The U.K.'s New Porn Filters Are Blocking Sex Ed Sites, Too

While America's elected officials have whiled their days away bickering about budgets, the prime minister of the U.K. has had his hands full—with a war on pornography. Unfortunately, some of the country's sex ed, porn addiction and domestic abuse resources are collateral damage.

Because of course a giant porn filter wasn't going to work.

David Cameron's campaign against adult content comes on the heels of a major national scandal about BBC personality Jimmy Savile, who allegedly abused hundreds of children over the years. Cameron has stepped up efforts to block child pornography and got explicit content blocked on public Wifi networks.

But Cameron has also strong-armed the country's major Internet service providers into creating filters requiring any adult who wants to see pornography to opt in. TalkTalk, Sky and BT all have filters up and running, while Virgin plans to launch its own next year.

BBC's Newsnight took the filters for a spin, however, and found they're blocking more than pornography. TalkTalk blocked sites including BishUK.com, an award-winning sex ed site, as well as the Edinburgh Women's Rape and Sexual Abuse Centre. On top of that, it failed to block 7 percent of the 68 sites Newsnight tried. Sky's filter blocked 99 percent of pornographic results — but also six porn-addition sites.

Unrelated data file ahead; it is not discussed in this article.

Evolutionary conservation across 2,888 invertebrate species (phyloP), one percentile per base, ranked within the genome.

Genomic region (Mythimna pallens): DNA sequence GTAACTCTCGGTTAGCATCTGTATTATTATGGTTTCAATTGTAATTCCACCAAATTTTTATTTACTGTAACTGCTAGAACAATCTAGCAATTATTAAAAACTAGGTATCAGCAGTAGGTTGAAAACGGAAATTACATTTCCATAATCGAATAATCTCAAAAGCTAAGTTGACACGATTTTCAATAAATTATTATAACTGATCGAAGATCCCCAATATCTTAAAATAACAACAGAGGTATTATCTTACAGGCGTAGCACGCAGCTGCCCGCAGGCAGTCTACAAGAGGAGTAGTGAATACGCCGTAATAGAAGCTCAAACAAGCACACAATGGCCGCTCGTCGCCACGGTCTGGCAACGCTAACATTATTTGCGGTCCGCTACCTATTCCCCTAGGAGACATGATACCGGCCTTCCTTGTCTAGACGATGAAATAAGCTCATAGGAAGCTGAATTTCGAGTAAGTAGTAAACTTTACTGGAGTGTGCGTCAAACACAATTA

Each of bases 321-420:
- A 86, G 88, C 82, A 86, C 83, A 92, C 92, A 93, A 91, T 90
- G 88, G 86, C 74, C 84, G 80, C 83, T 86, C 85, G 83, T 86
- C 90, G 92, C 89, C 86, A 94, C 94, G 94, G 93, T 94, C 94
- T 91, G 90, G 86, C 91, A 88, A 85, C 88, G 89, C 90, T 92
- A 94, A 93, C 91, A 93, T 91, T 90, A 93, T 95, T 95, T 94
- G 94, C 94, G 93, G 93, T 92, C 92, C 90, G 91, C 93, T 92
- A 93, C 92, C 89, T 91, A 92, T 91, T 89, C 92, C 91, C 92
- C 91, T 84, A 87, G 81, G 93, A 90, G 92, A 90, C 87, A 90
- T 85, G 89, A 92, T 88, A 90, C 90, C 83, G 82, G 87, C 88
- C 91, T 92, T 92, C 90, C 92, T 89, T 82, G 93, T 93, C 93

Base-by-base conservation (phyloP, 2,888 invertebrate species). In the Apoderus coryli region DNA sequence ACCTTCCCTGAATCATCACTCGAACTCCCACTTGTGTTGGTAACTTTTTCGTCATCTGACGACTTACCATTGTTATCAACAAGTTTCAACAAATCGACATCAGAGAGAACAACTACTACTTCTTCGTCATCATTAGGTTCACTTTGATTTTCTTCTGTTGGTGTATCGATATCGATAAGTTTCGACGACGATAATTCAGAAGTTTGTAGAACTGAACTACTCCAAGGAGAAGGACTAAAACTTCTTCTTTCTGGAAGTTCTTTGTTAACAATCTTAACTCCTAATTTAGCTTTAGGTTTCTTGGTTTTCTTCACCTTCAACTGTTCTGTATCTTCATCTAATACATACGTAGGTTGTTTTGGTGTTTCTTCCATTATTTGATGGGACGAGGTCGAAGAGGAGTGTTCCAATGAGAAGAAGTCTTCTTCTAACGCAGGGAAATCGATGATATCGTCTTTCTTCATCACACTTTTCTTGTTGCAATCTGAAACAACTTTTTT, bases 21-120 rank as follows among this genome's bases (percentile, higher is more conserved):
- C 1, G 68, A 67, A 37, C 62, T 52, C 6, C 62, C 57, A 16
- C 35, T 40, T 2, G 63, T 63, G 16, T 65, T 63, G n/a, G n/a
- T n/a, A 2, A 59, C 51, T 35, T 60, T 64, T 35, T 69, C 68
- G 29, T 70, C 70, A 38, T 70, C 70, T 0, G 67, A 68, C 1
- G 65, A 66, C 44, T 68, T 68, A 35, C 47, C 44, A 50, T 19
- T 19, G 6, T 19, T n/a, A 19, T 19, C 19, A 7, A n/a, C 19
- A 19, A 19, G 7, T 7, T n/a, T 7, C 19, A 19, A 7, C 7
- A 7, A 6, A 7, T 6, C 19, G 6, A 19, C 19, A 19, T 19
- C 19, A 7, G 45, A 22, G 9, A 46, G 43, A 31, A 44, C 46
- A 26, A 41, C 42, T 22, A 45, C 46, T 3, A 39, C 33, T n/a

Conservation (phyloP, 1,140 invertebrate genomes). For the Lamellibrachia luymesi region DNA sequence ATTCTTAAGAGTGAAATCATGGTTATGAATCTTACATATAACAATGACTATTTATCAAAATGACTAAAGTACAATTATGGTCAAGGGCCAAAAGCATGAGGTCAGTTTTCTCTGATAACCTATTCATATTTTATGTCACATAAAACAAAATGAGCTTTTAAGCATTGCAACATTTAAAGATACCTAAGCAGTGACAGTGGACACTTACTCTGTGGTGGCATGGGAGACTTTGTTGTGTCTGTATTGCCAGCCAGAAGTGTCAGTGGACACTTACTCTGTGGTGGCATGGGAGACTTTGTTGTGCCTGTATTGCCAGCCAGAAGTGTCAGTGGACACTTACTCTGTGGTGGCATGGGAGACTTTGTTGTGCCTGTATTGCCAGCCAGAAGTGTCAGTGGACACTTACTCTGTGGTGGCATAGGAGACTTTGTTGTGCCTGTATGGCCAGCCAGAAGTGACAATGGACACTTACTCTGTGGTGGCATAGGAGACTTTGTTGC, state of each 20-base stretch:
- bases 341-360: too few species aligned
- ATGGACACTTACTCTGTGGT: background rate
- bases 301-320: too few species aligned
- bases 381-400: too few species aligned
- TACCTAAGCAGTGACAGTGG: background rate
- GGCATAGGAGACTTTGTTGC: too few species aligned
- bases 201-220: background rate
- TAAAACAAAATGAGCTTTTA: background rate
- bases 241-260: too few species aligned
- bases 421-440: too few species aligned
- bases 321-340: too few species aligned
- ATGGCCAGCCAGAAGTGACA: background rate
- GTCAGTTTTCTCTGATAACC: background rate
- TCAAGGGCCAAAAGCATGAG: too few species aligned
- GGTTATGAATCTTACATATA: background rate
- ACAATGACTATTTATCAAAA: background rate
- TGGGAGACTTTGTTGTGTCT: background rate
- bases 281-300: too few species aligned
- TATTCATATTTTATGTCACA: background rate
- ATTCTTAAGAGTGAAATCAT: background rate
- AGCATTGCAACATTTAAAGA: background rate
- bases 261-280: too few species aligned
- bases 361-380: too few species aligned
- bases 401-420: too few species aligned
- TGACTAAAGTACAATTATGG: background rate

BT blocked Sexual Health Scotland and two sites dedicated to domestic abuse support. What keywords are they even using here?

"It's really frustrating because I'm trying to provide a sex education site for young people and it's hard enough directing young people to good quality information on the internet," said BishUK.com's Justin Hancock. Now, now, Justin, we can't have teens getting their info from anywhere but whispered locker-room conversations.

Spokespeople for all three ISPs basically said "whoops!" TalkTalk used the old "there is no silver bullet" excuse, Sky said it's "quick and easy" to unblock "misclassified sites" and BT says it'll "investigate any concerns." Because that's what a tween wants to do while trying to get accurate sex ed info without an awkward chat with mom—call their ISP.

In short, there's probably no way to build these filters so they actually work worth a damn, and the whole idea is essentially a Monty Python skit. Can't wait to see what gets blocked when the U.K. government adds "extremist sites" to the to-do list.

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